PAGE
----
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More than 8,000 workers at nearly 80 King Soopers stores went on strike for better wages on Wednesday as negotiations stalled, but the stores stayed open as the Kroger Co-owned Colorado chain hired temporary staff and promoted online ordering.
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The strike started at 7:00 a.m. ET and would go on for three weeks, the UFCW Local 7 union said. The striking workers are employed at King Soopers stores in the Denver metropolitan area, Boulder, Parker and Broomfield cities of Colorado, among others.
The strike is the latest of its kind in the United States, following similar demonstrations at Kellogg Co's cereal plants and Deere & Co as rising Omicron infections and inflation push workers to demand better working conditions and higher pay.
Workers gather outside a Kroger’s King Soopers store in protest as they go on strike in Denver, Colorado, U.S., January 12, 2022. REUTERS/Kevin Mohatt (REUTERS/Kevin Mohatt / Reuters Photos)
At King Soopers, workers have sought an increase in wages of at least $6 per hour for all. The company's "last, best and final offer", made on Tuesday, proposed raises of up to $4.50 per hour based on job classification and tenure.
The proposal, which came after the union rejected two previous offers, provides for investment of $170 million in wages over the next three years, more healthcare benefits and a starting pay of $16 per hour.
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That was lower than the $18 per hour King Soopers advertised for replacement workers at various locations including Denver, Evergreen, Golden and Littleton.
UFCW Local 7 President Kim Cordova said the latest offer was "worse than the previous offers in many ways", noting the new base pay was still only pennies above Denver's minimum wage and asked for more concessions.
To limit the impact of the strike, Kroger said the grocery chain has brought in workers from across the country and hired temporary staff.
Union members raise signs outside a Kroger’s King Soopers store during a protest as workers go on strike in Denver, Colorado, U.S., January 12, 2022. REUTERS/Kevin Mohatt (REUTERS/Kevin Mohatt / Reuters Photos)
It also encouraged customers to shop online by reducing delivery fees to $1 for orders worth over $35 for a limited time, while also opening up alternative "offsite" pickup locations such as a parking lot in Lakewood, Colorado.
POLITICIANS SUPPORT STRIKE
The strike has received support from politicians, including U.S. Senator Elizabeth Warren and Colorado State Senators Chris Kolker and Jessie Danielson, according to their social media comments.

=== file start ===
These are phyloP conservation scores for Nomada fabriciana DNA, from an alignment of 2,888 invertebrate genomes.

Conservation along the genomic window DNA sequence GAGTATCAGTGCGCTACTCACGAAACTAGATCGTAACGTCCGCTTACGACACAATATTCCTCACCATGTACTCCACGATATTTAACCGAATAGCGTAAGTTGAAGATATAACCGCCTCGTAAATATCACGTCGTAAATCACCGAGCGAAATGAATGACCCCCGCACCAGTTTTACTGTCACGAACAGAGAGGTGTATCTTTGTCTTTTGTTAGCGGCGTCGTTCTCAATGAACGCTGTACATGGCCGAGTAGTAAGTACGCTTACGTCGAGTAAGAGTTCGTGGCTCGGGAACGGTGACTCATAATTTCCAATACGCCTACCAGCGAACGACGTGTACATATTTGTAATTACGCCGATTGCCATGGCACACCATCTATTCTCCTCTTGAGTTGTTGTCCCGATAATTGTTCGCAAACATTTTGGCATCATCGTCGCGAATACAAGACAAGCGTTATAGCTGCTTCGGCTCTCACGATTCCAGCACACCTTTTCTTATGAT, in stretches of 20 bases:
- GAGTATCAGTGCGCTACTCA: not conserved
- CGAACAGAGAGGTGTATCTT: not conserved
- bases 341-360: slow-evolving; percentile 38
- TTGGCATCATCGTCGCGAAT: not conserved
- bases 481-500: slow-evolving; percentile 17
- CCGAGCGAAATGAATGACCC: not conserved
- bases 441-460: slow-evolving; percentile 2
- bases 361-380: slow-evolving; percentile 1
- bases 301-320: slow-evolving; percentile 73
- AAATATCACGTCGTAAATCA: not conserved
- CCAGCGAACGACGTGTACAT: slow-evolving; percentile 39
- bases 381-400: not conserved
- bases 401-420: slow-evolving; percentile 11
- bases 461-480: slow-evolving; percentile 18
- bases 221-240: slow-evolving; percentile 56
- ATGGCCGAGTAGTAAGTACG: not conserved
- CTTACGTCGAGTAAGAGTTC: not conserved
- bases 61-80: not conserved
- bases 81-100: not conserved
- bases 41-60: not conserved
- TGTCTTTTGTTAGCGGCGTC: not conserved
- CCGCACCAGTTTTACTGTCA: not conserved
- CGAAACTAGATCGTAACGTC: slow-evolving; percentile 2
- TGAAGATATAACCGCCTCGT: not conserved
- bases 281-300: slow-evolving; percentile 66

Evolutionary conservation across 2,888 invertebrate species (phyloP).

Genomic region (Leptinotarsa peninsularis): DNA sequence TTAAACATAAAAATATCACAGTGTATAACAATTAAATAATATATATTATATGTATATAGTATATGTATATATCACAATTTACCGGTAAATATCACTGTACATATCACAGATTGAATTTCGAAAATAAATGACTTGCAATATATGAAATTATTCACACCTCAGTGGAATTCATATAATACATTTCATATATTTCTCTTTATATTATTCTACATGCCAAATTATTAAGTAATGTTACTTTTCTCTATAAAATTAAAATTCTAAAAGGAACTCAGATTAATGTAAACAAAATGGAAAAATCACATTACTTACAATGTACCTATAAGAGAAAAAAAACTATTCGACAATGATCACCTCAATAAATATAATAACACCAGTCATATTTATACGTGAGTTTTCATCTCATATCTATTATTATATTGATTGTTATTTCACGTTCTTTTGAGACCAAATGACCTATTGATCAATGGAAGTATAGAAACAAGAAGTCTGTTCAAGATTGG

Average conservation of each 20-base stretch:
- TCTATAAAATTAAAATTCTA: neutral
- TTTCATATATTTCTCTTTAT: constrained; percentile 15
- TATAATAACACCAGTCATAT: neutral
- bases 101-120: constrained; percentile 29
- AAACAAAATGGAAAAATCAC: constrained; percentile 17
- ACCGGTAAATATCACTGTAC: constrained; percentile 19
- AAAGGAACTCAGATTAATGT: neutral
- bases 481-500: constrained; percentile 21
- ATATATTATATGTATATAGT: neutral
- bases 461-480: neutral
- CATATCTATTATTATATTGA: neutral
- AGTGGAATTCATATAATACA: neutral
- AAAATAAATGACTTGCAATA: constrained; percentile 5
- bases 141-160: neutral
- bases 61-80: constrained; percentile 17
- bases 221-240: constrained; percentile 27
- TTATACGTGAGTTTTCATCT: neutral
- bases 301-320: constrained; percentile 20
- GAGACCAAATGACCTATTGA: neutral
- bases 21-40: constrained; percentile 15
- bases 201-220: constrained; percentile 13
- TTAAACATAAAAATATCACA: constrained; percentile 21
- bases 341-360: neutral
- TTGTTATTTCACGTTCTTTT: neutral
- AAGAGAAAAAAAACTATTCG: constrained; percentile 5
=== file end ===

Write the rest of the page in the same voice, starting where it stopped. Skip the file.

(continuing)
"Huge grocery chains like @Kroger have made billions by jacking up consumer prices. And they're using those profits to reward executives instead of raising wages so workers can make ends meet. I stand with Kroger workers in their fight for a fair contract," Warren tweeted.
A Kroger spokesperson said wages have grown before and during the pandemic with the grocer raising its average hourly rate of pay to $16.68 from $13.66 since 2017.
While many customers have also called for a boycott of Kroger, several others worried that increased wages could lead to higher product prices.
"I've been a King Soopers customer since 1962. I join striking union workers by not shopping there until they agree to the new contract which satisfies the workers," Denver resident Mark Simmons said.
King Soopers operates more than 110 stores and is the No. 1 grocer in Colorado by market share, but its parent Kroger does not disclose its sales.
Ticker Security Last Change Change % KR THE KROGER CO. 49.48 +2.34 +4.96%
According to investment research firm CFRA, the King Soopers/City Market stores in Colorado accounted for about 5% of Kroger's annual sales of $132.5 billion.
The strike will affect product availability and market share as Walmart Inc and Albertsons Cos Inc are the top rivals in Colorado, CFRA analyst Arun Sundaram said.
"We've already been seeing more out-of-stocks across supermarkets due to worker absenteeism and supply chain constraints caused by the Omicron variant," he said.
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"The strike will make it even more difficult for Kroger to replenish inventory on the shelves."
(Reporting by Siddharth Cavale and Praveen Paramasivam in Bengaluru; Editing by Aditya Soni, Devika Syamnath and Arun Koyyur)
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